After 10 years and nearly $500 million in renovations, Amsterdam's crown jewel of an art museum, the Rijksmuseum, finally reopened in April 2013. Oeke Hoogendijk's oft-riveting documentary The New Rijksmuseum observes the controversial project's budget deliberations, changing of the guards, and permit issues, as museum officials and Dutch citizens grew weary of the hampered enterprise. As one official puts it, "The technical possibilities we have allows us to find solutions that were impossible to conceive at the end of the 19th century," but idealism and innumerable unanticipated battles amounted to a national headache and international embarrassment.
In the vein of Frederick Wiseman, The New Rijksmuseum is an epic fly-on-the-wall investigation of a prominent institution. Despite its four-hour running time, the doc efficiently condenses its decade-long timeline, placing the audience in the midst of democratized backroom verbal brawls as if they were another administrator or civilian offering an opinion on how the museum should be realized. Part one of the two-part doc is full of foreboding and stagnation, unpacking the problematic ideological divide that grows as the Dutch publicly resist change and reinvention (spearheaded by protests from the Dutch Cyclists Union), while part two begins with the seating of Wim Pijbes, a rather foppish and charming smooth-talker with a low tolerance for equivocation, as the museum's new director after Ronald de Leeuw resigns and moves to Austria. Hoogendijk's focus then shifts from an aura of anxiety to disillusionment; as everyone involved in the reconstruction appears crestfallen, The New Rijksmuseum most potently strikes the tone of an elegy, pensively observing that beneath the bickering in museum boardrooms lies a massive treasure trove of art history that's being kept from the public's eye.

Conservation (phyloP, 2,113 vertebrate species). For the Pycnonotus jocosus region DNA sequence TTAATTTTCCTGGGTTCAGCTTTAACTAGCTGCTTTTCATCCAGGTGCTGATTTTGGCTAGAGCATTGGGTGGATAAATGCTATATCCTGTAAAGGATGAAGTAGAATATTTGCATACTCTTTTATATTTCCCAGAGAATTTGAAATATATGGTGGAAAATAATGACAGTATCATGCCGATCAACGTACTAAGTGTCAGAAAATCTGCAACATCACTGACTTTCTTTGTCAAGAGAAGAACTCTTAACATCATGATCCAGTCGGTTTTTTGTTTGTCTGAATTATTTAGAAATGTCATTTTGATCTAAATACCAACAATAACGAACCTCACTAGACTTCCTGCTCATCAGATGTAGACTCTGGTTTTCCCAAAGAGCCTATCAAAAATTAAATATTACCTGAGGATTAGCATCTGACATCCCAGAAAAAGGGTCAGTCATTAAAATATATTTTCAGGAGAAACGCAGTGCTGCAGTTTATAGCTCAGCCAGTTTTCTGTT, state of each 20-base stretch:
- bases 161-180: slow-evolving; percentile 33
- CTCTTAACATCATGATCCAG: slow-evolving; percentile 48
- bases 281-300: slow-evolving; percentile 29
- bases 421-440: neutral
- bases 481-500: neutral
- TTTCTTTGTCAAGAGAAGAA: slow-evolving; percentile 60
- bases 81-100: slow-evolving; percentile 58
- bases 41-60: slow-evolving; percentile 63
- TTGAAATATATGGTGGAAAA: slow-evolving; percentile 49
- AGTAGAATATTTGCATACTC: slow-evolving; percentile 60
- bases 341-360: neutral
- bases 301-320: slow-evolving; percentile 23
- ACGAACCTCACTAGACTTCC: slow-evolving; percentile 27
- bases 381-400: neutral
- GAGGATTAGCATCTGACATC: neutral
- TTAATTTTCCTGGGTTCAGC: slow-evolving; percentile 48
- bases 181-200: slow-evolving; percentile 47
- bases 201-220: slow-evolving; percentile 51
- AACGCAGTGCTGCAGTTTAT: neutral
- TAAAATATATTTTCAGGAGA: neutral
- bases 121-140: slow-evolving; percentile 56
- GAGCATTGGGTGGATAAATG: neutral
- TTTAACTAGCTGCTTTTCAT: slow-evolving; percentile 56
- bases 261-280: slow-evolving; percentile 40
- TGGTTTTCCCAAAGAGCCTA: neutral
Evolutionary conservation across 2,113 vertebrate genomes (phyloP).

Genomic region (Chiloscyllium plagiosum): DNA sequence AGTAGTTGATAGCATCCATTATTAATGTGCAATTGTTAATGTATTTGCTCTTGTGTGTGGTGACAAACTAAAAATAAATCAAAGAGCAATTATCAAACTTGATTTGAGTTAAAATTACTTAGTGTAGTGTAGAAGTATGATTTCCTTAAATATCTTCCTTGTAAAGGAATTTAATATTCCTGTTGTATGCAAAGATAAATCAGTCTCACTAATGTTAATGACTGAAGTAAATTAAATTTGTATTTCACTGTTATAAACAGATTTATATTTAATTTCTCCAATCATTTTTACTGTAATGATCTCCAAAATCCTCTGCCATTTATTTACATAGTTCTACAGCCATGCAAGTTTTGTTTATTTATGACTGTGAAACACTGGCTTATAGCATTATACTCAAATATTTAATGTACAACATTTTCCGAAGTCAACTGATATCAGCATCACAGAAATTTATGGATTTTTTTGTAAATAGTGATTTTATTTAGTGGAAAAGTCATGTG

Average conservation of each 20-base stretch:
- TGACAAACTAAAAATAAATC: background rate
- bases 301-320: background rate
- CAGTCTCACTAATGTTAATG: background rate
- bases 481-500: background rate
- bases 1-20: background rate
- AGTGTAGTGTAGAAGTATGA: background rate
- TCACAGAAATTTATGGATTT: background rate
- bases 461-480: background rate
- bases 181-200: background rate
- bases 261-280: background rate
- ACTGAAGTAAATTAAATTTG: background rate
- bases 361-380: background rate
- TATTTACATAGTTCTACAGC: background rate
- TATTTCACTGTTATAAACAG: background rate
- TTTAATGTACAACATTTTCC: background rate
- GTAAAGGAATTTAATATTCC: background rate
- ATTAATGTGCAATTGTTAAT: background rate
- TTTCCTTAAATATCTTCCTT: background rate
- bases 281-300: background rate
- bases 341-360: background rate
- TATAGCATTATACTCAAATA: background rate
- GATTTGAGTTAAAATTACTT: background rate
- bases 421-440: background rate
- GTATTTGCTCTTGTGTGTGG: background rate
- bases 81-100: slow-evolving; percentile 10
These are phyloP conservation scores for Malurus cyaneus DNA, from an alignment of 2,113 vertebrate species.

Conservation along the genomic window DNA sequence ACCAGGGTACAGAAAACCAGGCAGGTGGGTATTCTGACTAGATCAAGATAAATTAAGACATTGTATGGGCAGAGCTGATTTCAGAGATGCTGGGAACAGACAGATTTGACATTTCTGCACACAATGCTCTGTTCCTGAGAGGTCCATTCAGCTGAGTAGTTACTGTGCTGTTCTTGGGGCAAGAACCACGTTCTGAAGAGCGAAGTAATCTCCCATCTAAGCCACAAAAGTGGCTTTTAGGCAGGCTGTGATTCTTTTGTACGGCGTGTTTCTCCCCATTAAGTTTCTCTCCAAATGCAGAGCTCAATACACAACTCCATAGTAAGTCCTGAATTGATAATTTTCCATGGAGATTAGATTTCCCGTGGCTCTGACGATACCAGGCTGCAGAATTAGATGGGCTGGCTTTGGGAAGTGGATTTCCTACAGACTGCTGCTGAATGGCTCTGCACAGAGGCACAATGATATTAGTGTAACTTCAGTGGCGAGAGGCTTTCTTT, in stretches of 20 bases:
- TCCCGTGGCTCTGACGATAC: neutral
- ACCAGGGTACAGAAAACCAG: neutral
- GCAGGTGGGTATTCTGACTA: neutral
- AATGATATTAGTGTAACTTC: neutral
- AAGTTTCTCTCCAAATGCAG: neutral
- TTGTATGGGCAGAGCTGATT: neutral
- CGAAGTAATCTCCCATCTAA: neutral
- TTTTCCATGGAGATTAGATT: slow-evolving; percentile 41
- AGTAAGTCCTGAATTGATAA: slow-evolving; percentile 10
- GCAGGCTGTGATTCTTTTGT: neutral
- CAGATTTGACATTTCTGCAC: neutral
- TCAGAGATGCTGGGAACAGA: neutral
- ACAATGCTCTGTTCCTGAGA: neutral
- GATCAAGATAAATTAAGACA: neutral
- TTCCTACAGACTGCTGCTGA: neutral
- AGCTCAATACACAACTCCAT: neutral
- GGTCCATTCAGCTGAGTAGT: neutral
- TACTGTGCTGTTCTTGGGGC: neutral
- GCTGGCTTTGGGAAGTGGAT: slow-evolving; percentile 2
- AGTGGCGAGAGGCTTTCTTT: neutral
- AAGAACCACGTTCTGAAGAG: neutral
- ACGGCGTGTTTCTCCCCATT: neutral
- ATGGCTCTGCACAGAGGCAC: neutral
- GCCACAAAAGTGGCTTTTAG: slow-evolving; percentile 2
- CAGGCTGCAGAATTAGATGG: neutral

Similar to the common complaint noted by the Rijksmuseum's persnickety administration, there remains too many artists in the workroom, and The New Rijksmuseum occasionally gets distracted with a few individuals who may be worthy of their own documentary, but feel extraneous in this tale of hard hats and zoning hardships. Namely, the starry-eyed obsessive curator of the Asian Pavilion who's elated by the acquisition of two ancient Japanese temple guard sculptures. He's meant to be a stand-in for the idealistic art appreciator, and yet his presence feels incongruous, at times stalling this documentary (the same goes for the eccentric, yet underserved warden of the Rijksmuseum). Pijbes incidentally sums up the film's exhausted and occasionally anti-public thesis with a sigh: "I've spent more time on cyclists than on Rembrandt. This is my fate."
Given the absurdly long bureaucratic process of procedural steps, it only seems proper that The New Rijksmuseum possesses a sly sense of European humor regarding the delays, amounting to moments that seem like they're out of a comedy of errors. While still the director, de Leeuw can't recall the new date they've settled on for reopening ("Is it fall 2010, or is it spring 2010?"), and much later in the film, after a conflict in opinion with French designers over whether there are too many rooms painted black, Pijbes utters, "Just slap on the paint." As the documentary draws to a close and the new Rijksmuseum is ready to open, there are exaltations of the art museum's magnificence voiced by those who just dealt with a 10-year ulcer, but Hoogendijk doesn't entirely justify this quick switch, as only minor attention is given to exploring the finished space. However, when the art—among them multiple Rembrandts and Vermeers—finally arrives to be displayed in a swirling-violin scored montage, a certain satisfied euphoria sets in, like illustrious guests showing up to a party that took ages to plan.